Adventures in Genre Fiction

It’s been a while. Life intrudes; you know how it is. If you’re a parent and a writer, you especially know how it is. That’s why Pen Parentis exists, and the world is richer for it. They are dedicated to helping authors keep writing once parenthood turns their worlds inside out.

After I read at the Literal Latté 20th anniversary party in 2014, a very nice woman came up to me and told me she liked my poem; she was (and still is) M. M. Devoe, the founder and executive director of Pen Parentis. She told me that her group had a monthly salon held in a swanky Wall Street hotel, and asked me to read at it. Given that I’d just driven four hours from Boston to read a single three-minute poem in New York before driving four hours right back again, I said I was absolutely interested.

Months passed, as they do, and eventually we firmed up a plan for me to read at the first salon of the post-summer season, which was to take place this past September. What I didn’t know until I checked the web site over the summer to get the exact date was that I was slated to read alongside Ed Lin and Tim O’Mara, two accomplished mystery authors with at least three detective novels apiece.

And the posted theme for the evening was Crime Fiction.


Eventually I figured that I wound up on the slate for Crime Fiction night because the poem I’d read at the Literal Latté event was “Five-Course Noir,” a poem with criminal elements, but calling it crime fiction was a stretch. I considered emailing Pen Parentis and letting them know that, well, I’m not a crime writer.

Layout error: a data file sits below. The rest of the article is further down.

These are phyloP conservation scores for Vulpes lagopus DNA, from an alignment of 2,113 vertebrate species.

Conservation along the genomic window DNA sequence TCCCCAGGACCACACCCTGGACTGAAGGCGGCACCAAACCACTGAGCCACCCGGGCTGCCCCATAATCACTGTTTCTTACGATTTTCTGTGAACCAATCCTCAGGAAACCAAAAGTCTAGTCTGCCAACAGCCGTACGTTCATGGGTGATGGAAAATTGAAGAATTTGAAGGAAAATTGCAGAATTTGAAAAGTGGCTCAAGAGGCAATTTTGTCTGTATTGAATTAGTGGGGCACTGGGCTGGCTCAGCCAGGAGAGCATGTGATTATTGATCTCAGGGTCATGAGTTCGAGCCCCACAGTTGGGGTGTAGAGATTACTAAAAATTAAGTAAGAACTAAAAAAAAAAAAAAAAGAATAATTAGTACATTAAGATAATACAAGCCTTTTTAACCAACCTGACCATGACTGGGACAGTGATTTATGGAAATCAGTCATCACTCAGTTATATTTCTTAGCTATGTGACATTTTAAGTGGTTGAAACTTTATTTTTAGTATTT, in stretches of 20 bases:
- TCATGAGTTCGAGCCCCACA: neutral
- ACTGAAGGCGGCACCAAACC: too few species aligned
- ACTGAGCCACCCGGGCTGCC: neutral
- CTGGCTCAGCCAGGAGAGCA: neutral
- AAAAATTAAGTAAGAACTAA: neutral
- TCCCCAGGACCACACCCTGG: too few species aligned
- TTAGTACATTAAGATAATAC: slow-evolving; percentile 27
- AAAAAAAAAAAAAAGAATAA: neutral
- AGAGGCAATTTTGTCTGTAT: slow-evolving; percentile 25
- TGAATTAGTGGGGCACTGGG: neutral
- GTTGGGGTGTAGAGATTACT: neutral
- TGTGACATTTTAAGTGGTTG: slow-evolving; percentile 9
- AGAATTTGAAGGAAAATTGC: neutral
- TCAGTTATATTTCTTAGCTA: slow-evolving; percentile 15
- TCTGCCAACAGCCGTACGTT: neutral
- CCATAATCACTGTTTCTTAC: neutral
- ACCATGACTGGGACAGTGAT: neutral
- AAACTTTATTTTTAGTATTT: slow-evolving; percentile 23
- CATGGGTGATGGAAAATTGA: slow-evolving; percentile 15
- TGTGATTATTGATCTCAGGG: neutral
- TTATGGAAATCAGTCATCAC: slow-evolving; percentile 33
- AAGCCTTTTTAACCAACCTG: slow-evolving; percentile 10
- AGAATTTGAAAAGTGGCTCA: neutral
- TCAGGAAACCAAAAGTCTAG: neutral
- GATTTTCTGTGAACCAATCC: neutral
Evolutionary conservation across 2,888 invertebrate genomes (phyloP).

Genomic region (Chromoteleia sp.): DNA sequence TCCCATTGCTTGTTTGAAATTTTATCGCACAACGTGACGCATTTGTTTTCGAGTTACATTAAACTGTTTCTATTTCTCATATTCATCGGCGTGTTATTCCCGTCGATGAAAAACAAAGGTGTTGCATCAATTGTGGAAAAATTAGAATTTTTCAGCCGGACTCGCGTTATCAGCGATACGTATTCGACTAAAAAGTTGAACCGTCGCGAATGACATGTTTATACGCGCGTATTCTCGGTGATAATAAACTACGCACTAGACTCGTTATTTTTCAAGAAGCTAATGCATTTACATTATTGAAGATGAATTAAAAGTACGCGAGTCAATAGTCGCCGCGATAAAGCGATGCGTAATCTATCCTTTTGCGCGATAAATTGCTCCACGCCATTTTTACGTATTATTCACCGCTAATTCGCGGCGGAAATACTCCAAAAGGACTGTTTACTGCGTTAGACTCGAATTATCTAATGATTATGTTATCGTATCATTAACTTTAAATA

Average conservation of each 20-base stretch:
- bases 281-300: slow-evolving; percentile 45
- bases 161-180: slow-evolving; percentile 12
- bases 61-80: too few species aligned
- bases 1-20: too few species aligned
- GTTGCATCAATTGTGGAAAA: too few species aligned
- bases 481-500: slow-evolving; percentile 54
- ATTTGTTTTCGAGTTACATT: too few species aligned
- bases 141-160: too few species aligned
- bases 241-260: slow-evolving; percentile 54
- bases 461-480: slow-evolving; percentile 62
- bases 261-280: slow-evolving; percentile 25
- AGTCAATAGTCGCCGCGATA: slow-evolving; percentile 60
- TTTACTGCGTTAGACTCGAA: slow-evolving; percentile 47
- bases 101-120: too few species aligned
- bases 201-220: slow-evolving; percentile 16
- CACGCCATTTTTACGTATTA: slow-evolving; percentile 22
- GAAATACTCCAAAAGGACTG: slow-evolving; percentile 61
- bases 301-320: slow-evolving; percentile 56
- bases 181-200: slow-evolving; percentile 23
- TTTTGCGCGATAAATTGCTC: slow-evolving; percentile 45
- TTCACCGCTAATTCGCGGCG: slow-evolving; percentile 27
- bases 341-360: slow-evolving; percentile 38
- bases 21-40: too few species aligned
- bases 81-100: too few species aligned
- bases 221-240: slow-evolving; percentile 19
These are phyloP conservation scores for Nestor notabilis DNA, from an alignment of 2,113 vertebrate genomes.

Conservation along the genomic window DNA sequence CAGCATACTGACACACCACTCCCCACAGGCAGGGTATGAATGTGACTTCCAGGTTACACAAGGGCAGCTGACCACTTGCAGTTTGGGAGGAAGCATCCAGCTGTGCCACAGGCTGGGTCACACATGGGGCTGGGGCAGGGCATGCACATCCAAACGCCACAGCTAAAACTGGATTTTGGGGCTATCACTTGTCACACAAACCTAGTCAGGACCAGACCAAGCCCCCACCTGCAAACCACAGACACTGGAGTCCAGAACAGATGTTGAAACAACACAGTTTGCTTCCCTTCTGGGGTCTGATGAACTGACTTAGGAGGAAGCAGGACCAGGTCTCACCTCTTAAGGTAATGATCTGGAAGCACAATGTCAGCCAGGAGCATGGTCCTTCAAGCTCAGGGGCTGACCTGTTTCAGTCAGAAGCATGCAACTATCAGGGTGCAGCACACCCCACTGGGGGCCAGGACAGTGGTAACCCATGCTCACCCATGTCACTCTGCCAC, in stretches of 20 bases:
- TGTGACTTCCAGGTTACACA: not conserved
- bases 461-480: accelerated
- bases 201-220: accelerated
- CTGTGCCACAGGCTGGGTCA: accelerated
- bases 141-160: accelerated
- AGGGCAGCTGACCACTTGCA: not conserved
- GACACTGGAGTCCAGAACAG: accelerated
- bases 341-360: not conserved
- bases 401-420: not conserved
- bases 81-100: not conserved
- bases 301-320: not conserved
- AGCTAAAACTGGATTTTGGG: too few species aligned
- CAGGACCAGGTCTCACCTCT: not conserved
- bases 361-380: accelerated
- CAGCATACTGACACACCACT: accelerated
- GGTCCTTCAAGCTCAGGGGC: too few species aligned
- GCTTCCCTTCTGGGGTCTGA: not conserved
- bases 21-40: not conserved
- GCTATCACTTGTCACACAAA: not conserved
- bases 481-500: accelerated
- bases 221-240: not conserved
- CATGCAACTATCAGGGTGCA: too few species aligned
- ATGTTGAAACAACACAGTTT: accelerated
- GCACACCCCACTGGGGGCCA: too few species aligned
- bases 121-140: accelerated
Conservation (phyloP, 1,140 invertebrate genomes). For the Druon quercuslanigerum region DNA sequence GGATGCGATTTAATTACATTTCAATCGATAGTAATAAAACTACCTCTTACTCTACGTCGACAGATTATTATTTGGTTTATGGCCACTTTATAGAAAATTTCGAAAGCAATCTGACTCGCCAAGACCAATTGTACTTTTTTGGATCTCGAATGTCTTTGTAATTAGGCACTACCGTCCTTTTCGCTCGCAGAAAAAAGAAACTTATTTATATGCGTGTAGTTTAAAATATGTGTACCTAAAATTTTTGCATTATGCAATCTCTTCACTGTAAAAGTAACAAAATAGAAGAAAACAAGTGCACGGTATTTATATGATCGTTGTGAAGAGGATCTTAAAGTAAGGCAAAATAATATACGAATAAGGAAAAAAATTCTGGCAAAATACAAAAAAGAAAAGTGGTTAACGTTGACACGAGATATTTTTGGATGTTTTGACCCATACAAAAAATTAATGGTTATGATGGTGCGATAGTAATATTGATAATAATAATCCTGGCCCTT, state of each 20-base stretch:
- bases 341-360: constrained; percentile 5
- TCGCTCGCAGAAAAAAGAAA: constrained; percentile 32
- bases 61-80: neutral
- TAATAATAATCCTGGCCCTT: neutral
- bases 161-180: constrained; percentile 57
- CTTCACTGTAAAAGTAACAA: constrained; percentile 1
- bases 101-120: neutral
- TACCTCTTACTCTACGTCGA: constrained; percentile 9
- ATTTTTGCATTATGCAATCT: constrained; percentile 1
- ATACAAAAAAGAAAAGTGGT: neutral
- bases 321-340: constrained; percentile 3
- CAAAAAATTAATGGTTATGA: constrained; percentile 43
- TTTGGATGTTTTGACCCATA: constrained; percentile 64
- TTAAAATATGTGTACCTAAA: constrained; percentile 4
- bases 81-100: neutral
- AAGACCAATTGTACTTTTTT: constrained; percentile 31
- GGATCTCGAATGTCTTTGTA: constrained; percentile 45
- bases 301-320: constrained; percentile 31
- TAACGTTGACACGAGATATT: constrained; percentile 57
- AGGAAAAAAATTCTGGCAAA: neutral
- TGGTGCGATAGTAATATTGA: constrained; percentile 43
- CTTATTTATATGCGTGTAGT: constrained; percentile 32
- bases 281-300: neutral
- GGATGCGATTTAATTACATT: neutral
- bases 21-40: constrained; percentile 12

But then I started digging through all my poems, just to see if I could scrape together a list that would be at least vaguely on-topic. “Tryst” is about adultery; “The French Have a Word for It” is about theft. “Veninum Lupinum” is about poisoning, “Force Majeure” has overtones of rape, and “HC SVNT DRACONES” is about arson. “Confession” is about unspeakable crimes.

I have many, many more unpublished poems about murder, fraud, terrorism, suicide... plenty more than would fit into a reading slot at the salon.

So maybe I’m a crime writer after all.

Still, what I had was crime poetry, not crime fiction. So after putting together a batch of crime poetry, I dusted off a long-unfinished mystery novel I’ve been putting off for donkeys’ years, and wrote a draft of a particular scene I’d been carrying around in my head for over a decade but never written down. I brought that, too, and let the organizers and audience decide whether I should read poetry or a raw attempt at crime fiction.

Since nobody cares about poetry (you know this to be true), crime fiction won the night. I read my piece about a car at 3 AM crammed full of four adults, a baby, and a severed head, and it went over well. With luck, this will be the beginning of a big push to get the book written. It helps that at the salon, Tim O’Mara revealed that his first book took him twenty years to finish, while I’m only pushing thirteen so far.